Herrold’s Mill (in Athens, Ohio), now White’s Mill, serves as a local gathering place for farmers and local wags in How Can A Man Die Better. I worked at White’s Mill in the 1980s and learned of some of its history. Southeastern Ohio was filled with active abolitionists in the years before the Civil War, and many local historians say Herrold’s Mill was a frequent stop on the Underground Railroad. I do not know for a fact that these men gathered around a potbellied stove and played checkers while they chewed the fat and debated the affairs of the world, but I suspect that they did. 19th Century mills were a favorite spot for impromptu social gatherings back then, as farmers came to buy and sell grain, get equipment repaired, or even buy and sell livestock.

White’s Mill today sits on the same spot on the Hocking River in Athens, Ohio, where it was established in 1816 when Captain Silas Bingman constructed a huge sandstone foundation, with a 10-foot wooden dam and waterwheel. Joseph Herrold bought the mill in 1840, and his sons operated the mill until Ed White bought it in 1911. Ed installed thousands of dollars in new equipment and his business was thriving until October 2, 1912 when it was destroyed by fire. Determined to run his mill at that location, White purchased the old Nathan Vale flour mill in Meigs County, dismantled it, transported it by barge and ox wagon, and reconstructed it at his location on the Hocking.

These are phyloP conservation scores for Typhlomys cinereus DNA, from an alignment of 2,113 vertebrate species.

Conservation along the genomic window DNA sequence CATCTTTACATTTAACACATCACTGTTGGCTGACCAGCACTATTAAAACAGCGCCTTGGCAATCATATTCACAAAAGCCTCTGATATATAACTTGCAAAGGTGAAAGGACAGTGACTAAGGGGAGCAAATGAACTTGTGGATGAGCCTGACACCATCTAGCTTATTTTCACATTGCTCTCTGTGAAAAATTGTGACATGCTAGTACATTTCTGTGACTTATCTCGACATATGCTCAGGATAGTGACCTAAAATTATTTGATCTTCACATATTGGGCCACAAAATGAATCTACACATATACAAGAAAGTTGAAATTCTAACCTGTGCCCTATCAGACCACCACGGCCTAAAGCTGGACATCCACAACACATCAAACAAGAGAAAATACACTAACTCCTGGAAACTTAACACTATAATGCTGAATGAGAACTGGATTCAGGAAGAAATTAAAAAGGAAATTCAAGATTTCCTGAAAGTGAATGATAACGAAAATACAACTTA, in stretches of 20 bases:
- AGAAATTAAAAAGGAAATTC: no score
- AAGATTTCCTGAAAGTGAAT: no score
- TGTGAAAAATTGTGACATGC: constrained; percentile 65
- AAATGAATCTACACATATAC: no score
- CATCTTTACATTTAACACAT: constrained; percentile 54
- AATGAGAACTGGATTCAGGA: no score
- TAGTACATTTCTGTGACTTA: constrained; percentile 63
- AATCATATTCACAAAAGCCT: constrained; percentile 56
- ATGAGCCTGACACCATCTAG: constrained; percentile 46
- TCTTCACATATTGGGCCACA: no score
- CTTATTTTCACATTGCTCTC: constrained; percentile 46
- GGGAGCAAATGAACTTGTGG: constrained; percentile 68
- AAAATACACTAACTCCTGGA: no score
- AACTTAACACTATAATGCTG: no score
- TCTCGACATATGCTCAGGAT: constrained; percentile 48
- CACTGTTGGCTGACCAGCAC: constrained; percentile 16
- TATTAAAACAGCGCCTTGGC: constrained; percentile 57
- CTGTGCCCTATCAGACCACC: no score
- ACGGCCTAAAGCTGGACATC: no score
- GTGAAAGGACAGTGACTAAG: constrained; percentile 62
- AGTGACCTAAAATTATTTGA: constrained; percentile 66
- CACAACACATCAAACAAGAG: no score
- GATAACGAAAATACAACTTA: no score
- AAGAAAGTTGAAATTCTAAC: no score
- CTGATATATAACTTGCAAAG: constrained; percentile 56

In 1961, the dam was washed out and repaired. In 1975, the dam was badly damaged by raging floodwaters. The dam was not able to be repaired again, but the remaining section is one of the last examples of wooden dams in the United States.


Mike and Meg Toomey purchased the Mill, considered a Historic Athens Landmark, in the early 1990s and renovated it, adding crafts, artwork and a garden center. Rodney Dowler and Tyler Schloss purchased the Mill in 2016.



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